by Dan Murphy
After a few years of strange collaborations (really – Ke$ha?) and what was seemingly a long string of publicity stunts (really – a 24-hour song?), the Flaming Lips have finally returned with a follow-up studio album to 2009’s Embryonic. Entitled The Terror, the group has taken a sharp thematic turn away from the usual silliness mixed with existential joy. You will find no pink robots or tangerines on this record. Following Wayne Coyne’s breakup with his girlfriend of 25 years and Steven Drozd’s short drug relapse, the band delivers their darkest album to date, one that Coyne has considered to be “the best Flaming Lips record [they] have been able to make.”
In a press release, Coyne stated that the “terror” is knowing that “…even without love, life just goes on… we just go on… there is no mercy killing.” This idea presents itself both lyrically and musically in one of the most conceptually sound albums of their career. On Embryonic, the group experimented with droning repetitive jams, but on this album they take the idea to the extreme. In “You Lust,” a thirteen minute Phantogram collaboration, they build off-rhythm loops in a section that feels endless, bringing to mind absurdism and nihilism, realms that the Lips hadn’t gone near before. The track “You Are Alone” contains only a drum beat and vocals for the most part, using minimalism to make the listener feel alone in the universe. Even the familiar Flips musical tropes are subverted. If there are synth strings reminiscent of The Soft Bulletin, they are filtered and distorted. The only times guitars are used, they sound like they are being thrown against the wall. Everything presented feels off putting or tiringly repetitive.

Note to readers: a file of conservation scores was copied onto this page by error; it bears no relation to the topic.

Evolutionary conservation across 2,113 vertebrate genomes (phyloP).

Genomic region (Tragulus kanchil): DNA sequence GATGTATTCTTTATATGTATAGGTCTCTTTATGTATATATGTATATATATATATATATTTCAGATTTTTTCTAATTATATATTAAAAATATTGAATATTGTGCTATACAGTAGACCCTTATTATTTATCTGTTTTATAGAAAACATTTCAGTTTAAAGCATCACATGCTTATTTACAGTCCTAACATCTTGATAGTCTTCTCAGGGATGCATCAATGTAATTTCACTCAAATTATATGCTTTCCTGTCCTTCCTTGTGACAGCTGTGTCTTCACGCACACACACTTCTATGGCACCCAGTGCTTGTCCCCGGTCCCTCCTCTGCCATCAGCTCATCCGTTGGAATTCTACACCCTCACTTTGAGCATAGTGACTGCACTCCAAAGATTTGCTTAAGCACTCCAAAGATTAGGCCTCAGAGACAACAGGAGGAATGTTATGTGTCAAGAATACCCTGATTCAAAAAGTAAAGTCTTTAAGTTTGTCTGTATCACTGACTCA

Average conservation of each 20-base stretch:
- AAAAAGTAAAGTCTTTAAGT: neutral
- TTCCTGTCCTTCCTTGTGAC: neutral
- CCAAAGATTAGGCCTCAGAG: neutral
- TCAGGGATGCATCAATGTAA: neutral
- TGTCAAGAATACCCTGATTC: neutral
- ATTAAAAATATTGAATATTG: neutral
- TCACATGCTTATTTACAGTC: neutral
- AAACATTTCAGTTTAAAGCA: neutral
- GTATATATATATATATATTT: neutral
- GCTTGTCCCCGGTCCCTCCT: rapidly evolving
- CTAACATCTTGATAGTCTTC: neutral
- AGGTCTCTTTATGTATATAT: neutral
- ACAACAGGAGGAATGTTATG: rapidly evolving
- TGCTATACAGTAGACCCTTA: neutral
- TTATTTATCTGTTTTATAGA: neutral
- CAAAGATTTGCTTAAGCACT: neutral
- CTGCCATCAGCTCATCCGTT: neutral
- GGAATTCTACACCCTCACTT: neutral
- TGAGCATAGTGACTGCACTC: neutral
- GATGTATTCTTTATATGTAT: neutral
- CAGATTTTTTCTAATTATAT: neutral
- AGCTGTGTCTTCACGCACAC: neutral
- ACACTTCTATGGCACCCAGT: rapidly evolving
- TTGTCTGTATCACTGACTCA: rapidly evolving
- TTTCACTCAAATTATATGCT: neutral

And that’s what is so strong about this record. Yes, it’s depressing and bleak, but it presents itself in a clearheaded manner in an album that flows extremely well. In short, the album is downer in all the right ways and for all the right reasons, making it an interesting new direction for the Flaming Lips.